The Ansarullah movement later said Hadi had lost his legitimacy as president of Yemen after he escaped the capital to the southern port of Aden in February.

In late March, Hadi fled Aden, where he had sought to set up a rival power base, to Riyadh after Ansarullah revolutionaries advanced on the port city.

April 5, 2015 Posted by | War Crimes | , | Leave a comment

Who’s Playing “Hide and Cheat”?

By Sherwood Ross | Aletho News | April 5, 2015

The estimable McClatchy News Service says President Obama “scored a decisive win” by negotiating an agreement that “will prevent Iran from ever obtaining a nuclear weapon” and termed it “a personal triumph for the President.”

Not surprisingly, the painfully negotiated pact was denounced by Israeli Prime Minister Netanyahu, who has repeatedly, and illegally, threatened Iran over its alleged desire to build an atomic bomb. But Obama’s rebuff of Netanyahu’s position was well deserved, given Israel’s record of stealing American military secrets and spying on private American talks with its allies.

If Iran had been guilty of such crimes, the American public would now be deaf from the outcry of the Republicans in Congress. Americans need to remember that Jonathan Jay Pollard, an American civilian naval intelligence analyst, pleaded guilty in 1987 to selling classified information to Israel. At least 800 documents were snitched. Pollard, who became an Israeli citizen, sits in a U.S. prison today in Butner, N.C., serving a life sentence. Former Defense Secretary Casper Weinberger said his espionage “would cause the greatest harm to our national security.”

Israel admitted its role in Pollard’s theft. Israel had him on a monthly payroll, the better to enable him to do his dirty work. When the spying was disclosed, Israel apologized for its role. So sorry, right? Maybe so, but just two weeks ago Adam Entous of The Wall Street Journal reported that Israel spied on the recent closed-door talks between the U.S. and its European allies concerning the Iranian negotiations. Do these repeated episodes of spying suggest that Israel is not exactly a trustworthy ally?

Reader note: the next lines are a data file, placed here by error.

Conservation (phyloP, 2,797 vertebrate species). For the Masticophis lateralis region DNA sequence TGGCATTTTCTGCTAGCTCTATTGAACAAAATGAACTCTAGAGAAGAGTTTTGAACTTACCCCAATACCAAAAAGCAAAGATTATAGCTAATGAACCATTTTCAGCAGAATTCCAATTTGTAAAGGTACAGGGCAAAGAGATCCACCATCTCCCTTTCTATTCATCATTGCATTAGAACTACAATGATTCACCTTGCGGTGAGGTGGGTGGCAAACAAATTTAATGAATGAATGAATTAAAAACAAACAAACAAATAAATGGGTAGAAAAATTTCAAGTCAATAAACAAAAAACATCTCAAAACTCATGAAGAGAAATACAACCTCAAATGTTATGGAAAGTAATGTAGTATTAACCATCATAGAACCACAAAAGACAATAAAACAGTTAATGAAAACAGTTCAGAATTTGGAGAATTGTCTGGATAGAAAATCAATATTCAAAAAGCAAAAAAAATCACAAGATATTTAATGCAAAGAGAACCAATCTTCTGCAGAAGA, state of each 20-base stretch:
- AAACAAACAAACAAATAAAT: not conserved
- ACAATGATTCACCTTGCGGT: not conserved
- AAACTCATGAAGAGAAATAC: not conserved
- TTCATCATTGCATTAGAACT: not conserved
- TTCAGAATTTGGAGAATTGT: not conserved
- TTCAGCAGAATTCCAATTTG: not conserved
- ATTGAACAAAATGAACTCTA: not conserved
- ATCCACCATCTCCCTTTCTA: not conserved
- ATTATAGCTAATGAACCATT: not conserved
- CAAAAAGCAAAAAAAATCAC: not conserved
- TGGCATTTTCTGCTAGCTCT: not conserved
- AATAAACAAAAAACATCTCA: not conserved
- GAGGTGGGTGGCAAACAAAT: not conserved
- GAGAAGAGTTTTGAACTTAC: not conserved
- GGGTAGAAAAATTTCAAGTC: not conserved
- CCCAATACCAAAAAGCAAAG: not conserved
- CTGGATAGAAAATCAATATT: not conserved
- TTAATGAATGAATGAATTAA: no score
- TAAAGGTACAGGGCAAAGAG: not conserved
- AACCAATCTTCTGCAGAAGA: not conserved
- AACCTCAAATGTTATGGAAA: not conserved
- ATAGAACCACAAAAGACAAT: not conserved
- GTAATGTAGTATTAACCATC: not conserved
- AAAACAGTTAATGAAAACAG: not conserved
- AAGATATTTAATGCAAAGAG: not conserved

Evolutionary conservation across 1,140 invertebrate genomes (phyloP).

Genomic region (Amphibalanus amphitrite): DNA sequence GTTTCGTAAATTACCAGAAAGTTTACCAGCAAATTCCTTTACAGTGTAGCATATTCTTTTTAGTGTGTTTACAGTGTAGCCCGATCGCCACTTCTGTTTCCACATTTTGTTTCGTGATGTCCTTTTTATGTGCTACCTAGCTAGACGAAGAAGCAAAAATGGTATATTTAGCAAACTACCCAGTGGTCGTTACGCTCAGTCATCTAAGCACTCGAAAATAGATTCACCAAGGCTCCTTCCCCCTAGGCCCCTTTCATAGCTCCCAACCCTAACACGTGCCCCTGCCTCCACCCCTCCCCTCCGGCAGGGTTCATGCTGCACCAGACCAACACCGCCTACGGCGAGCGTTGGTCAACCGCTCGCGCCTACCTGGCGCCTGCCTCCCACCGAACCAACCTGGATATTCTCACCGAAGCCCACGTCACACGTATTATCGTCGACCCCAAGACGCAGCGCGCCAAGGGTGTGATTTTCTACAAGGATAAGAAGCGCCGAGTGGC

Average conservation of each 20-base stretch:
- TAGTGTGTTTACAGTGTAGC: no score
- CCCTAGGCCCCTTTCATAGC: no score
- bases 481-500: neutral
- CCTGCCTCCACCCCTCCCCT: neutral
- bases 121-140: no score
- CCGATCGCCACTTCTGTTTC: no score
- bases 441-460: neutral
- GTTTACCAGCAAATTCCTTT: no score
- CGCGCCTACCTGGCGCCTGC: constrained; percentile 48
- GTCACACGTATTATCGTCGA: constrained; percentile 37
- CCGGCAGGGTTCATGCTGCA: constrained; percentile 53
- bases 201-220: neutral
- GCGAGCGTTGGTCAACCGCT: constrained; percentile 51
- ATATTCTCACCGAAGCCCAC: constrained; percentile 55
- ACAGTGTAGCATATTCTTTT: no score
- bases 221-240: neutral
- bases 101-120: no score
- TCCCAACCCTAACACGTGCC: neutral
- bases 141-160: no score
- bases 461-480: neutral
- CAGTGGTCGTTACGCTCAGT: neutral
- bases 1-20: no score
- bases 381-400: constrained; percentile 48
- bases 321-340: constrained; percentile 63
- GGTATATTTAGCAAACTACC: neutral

Not to our Congress, which keeps voting Israel $3-billion a year in military aid! According to the U.S. Campaign to End the Israeli Occupation, between 1949 and 2008 alone, Israel hauled in $56 billion in American military handouts. One could make a case that it was the American public that paid Mr. Pollard’s salary to steal American military secrets.

Now Mr. Netanyahu trumpets that no matter what agreement is reached, Israel will take action against Iran as it chooses. Of course, it’s illegal for one UN member to threaten another, much less attack it, but no matter.

Republicans in Congress might keep in mind that when Mr. Netanyahu addressed Congress last month he accused the Iranians of playing “a pretty good game of hide and cheat” but presented zero evidence of any sort to prove it. Here was a golden opportunity for him to show what his brilliant spy service had come up with. Yet all he produced were accusations.

If anyone is playing a game of “hide and cheat” with the UN inspectors it is Mr. Netanyahu, who does not allow them to enter Israel to inspect his nuclear facilities—reported to conceal between 80 or more (200?) atomic bombs. Iran lets the UN inspectors in, of course, but UN inspectors cannot get in to Israel.

What’s more, “Israelis who reveal details about the weapons program can face prosecution and lengthy prison terms,” wrote John Cassidy in The New Yorker on March 5, 2012:

“In 1986, Mordechai Vanunu, a former nuclear technician, gave photographs he had taken of the Negev Nuclear Research Center, near the city of Dimona, in the Negev desert, to the Sunday Times of London. After the publication of Vanunu’s story, Mossad agents snatched him from Rome, where he had been lured on vacation, and returned him to Israel. There he served eighteen years in jail, eleven of them in solitary confinement.”

If Netanyahu belittles the work of UN investigators by charging the Iranians are deceiving them, maybe that’s because they tell the truth—Iran doesn’t have a nuclear weapon and is not making one. In fact, the former Director-General of the International Atomic Energy Agency(IAEA), Mohamed ElBaradei, told investigative reporter Seymour Hersh that he had not seen “a shred of evidence” that Iran was “building nuclear-weapons facilities and using enriched materials.”

ElBaradei, the Nobel Peace Prize recipient who spent 12 years at the IAEA, told Hersh, “I don’t believe Iran is a clear and present danger. All I see is the hype about the threat posed by Iran.” Hersh pointed out that the last two U.S. National Intelligence Estimates on Iranian nuclear progress “have stated that there is no conclusive evidence that Iran has made any effort to build the bomb since 2003.”